And so, when you’ve passed, as you will do with ease,47
I’ll sing you, my David, a Song of Degrees.48
Oh, blame not the bard if at thought of his section49
The blood in his temples with vanity tingles :50
Who would not dare deeds worth a world’s recollection51
With a sergeant like Heathcote, a corporal like Ingles.52
Old Admiral Blake, as from heaven he looks down,53
Bawls out to his messmates— “ You lubberly sinners,54
Three cheers for my namesake !  I’ll bet you a crown55
He’ll thrash the Oxonians as I thrashed the Mynheers.”56
Here’s Coventry next, but not Patmore, no, no !57
Not an “ angel” at all, but a devil to row.58
Should Louis Napoleon next August steam over,59
With scarlet-breeched Zouaves, from Cherbourg to Dover,60
We’ll send him to Coventry : won’t he look blue,61
And wish he was back with his wife at St. Cloud ?62
A problem concerning the man who rows six,63
Puts many high wranglers quite into a fix :64
James Stirling himself, as he candidly owns,65
Can’t conceive how a Cherry can have thirteen stones.66
But oh for the tongue of a Dizzy or Cairns,67
Thou fairest and strongest of Trinity’s bairns,68
To tell how your fellow-collegians in vain69
Of the veal and the Peter-house pudding complain,70
Of the greasy old waiters, and rotten old corks,71
And the horrors that lurk ’twixt the prongs of the forks,72
Men point to your muscles, and sinews, and thews, sir,73
The wonder and envy of many a bruiser ;74
And say that our grumbling exceeds all belief,75
So well have you thriven on Trinity beef.76
But how shall I worthily celebrate you,77
The hope of our colours, the joy of our crew ?78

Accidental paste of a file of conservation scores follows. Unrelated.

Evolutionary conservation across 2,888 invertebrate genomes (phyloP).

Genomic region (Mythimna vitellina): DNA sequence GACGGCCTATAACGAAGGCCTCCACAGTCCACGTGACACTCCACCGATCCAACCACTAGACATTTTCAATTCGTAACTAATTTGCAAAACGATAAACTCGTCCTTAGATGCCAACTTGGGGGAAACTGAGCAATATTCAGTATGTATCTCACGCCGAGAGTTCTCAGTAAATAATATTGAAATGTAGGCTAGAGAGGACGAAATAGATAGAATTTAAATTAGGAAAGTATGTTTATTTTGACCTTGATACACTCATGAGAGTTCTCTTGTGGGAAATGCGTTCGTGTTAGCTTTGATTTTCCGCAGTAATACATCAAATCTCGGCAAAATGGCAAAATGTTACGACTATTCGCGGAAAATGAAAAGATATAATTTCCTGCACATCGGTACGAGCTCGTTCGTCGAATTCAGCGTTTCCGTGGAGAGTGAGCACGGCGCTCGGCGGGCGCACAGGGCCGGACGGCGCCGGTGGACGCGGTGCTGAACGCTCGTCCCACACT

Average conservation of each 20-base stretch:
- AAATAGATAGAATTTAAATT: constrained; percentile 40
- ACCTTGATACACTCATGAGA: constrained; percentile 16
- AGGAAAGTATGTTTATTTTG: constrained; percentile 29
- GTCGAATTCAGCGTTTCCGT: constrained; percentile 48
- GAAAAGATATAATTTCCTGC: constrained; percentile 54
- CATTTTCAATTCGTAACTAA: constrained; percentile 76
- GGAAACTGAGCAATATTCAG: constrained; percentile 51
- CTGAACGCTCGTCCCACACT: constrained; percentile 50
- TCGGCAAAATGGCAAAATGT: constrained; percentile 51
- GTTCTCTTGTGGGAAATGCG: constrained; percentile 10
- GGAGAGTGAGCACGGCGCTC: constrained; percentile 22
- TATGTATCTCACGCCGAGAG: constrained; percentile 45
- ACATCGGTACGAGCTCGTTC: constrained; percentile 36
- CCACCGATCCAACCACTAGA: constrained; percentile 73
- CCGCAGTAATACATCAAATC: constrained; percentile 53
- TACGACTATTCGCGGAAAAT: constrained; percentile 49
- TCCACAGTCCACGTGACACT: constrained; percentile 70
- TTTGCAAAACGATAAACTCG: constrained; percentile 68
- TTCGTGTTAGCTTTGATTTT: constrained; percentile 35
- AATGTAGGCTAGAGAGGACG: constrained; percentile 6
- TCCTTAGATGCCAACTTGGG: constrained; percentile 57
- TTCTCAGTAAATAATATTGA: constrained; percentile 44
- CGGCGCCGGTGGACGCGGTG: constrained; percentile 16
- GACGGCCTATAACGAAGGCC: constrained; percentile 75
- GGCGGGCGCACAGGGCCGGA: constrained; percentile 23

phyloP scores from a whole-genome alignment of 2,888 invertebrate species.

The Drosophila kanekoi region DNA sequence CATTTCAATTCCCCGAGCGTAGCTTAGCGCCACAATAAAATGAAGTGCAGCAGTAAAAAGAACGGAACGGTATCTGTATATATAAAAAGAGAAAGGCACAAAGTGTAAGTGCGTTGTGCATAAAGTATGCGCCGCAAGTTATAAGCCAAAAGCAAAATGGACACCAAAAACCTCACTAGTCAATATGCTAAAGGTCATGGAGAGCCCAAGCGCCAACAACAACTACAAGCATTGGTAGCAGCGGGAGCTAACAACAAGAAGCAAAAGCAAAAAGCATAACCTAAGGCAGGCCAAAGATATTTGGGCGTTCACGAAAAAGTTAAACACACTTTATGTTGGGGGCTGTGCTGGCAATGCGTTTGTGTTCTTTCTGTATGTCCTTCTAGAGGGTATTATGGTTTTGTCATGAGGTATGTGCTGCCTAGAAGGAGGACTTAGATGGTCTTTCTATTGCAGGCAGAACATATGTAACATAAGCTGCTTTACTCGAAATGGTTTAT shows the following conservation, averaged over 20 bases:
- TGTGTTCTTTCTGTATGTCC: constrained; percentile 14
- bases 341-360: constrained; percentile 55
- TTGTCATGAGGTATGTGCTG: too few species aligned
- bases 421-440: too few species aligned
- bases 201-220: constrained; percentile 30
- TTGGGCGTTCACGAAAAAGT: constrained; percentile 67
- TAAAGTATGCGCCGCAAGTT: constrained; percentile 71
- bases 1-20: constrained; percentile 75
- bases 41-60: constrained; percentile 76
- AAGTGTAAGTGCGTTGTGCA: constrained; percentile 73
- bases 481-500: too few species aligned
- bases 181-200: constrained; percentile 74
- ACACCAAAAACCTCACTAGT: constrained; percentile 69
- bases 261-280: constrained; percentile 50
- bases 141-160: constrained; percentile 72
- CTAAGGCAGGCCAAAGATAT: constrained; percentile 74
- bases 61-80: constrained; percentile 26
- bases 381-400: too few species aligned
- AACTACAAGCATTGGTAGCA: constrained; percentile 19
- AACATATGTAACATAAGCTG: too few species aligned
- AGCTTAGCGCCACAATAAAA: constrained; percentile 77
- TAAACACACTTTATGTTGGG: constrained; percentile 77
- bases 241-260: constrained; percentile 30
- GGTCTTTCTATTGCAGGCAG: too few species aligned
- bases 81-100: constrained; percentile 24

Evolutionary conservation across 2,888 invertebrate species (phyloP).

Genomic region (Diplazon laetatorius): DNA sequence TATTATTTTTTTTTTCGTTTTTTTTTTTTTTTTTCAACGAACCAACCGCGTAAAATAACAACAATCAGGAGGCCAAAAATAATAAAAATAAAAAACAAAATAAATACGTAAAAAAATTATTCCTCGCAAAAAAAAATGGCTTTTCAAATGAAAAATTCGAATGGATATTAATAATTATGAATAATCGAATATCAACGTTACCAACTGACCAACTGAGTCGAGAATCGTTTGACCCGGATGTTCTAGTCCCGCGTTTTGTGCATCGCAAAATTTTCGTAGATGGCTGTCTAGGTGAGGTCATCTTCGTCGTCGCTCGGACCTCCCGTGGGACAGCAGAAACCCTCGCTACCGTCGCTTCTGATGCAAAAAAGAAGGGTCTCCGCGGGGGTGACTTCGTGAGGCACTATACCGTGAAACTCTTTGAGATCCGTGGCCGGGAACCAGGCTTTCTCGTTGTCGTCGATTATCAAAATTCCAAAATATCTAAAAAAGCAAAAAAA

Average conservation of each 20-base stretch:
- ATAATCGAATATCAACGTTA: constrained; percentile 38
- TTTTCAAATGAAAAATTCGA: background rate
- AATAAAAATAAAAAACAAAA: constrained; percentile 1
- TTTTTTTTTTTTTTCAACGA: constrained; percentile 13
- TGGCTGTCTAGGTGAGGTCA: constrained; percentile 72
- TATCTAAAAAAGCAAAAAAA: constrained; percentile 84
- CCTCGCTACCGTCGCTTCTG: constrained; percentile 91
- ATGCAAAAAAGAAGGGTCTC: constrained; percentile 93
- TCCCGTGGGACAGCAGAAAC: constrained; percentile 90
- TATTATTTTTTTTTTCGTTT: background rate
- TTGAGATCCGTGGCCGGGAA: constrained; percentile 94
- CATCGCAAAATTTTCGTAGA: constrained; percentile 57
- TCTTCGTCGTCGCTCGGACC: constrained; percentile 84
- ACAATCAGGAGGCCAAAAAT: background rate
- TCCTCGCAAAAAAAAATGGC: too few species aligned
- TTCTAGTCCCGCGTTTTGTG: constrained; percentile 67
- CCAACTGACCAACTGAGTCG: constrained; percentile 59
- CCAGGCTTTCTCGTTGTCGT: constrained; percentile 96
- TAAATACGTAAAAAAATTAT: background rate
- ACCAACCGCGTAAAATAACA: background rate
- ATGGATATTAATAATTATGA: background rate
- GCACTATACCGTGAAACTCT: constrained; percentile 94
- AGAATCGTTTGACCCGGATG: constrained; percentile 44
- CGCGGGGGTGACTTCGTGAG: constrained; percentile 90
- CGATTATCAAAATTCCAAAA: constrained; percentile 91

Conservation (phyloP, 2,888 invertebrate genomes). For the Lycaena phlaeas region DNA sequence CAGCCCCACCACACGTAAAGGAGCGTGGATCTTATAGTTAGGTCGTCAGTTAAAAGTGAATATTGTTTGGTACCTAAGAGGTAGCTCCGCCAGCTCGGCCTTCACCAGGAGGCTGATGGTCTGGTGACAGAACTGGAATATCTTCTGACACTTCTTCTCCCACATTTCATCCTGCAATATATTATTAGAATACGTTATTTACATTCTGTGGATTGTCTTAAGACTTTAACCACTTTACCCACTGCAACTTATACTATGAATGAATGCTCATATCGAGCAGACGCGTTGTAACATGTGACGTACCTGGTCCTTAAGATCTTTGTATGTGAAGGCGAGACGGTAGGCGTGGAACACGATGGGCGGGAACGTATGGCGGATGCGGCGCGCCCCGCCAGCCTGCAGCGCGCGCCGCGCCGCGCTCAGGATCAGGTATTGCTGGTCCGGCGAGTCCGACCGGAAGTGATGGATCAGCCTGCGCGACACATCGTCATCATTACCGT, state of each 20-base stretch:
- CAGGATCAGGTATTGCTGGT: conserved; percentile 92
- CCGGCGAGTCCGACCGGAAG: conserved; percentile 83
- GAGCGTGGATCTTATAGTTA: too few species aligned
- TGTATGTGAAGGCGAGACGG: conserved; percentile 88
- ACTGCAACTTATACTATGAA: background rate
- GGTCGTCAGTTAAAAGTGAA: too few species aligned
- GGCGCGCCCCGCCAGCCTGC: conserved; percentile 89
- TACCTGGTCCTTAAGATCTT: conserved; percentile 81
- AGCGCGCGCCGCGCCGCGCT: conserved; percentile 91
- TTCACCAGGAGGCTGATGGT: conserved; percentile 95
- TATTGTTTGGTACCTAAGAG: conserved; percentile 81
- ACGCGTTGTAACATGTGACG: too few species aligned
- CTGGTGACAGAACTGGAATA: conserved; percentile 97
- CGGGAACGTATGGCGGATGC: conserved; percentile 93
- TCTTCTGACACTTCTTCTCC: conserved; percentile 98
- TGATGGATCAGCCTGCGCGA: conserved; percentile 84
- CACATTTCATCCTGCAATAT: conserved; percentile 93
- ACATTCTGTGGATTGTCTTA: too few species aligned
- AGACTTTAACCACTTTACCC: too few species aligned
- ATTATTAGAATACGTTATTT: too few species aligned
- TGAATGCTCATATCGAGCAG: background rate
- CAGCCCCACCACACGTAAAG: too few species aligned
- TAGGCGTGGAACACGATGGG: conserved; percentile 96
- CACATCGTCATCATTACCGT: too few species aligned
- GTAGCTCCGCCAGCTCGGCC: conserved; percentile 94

Shall I sing of your pluck, or the swing of your back,79
Or your fierce slashing spurt, most redoubtable Jack ?80
The world never saw such a captain and cargo81
Since Jason pulled stroke in the good ship the Argo.82
And oh, when you pass to the mansions above,83
Look down on your Cambridge with pity and love84
Then, on some future day of disaster and woe,85
When the wash surges high, and our fortunes are low,86
When Oxford is rowing three feet to our two,87
And victory frowns on the flag of light blue,88
Oh, then may our captain in agony call89
On the ’varsity’s guardian angel, Jack Hall !90
You may search the whole coast from Land’s End to North Foreland,91
But where will you find such a steersman as Morland ?92
Just look at him peering, as sharp as a rat,93
From under his rum little shaggy black hat.94
Let all honest Cambridge men fervently pray95
That our pet Harrow coxswain, for once in a way,96
Though as valiant a sergeant as any we know,97
On Saturday next may show back to the foe.98
So at night, when the wine-cups all mantling are seen99
(Whatever the mantling of wine-cups may mean),100
With your temper at ease, and your muscles unstrung,101
And your limbs ’neath the table right carelessly flung,102
As you press to your lips the beloved nut-brown clay,103
So cruelly widowed for many a day :104
Oh, then as one man may the company rise,105
With joy in their hearts, and with fire in their eyes,106
Pour out as much punch as would set her afloat,107
And drink long and deep to our conquering boat !108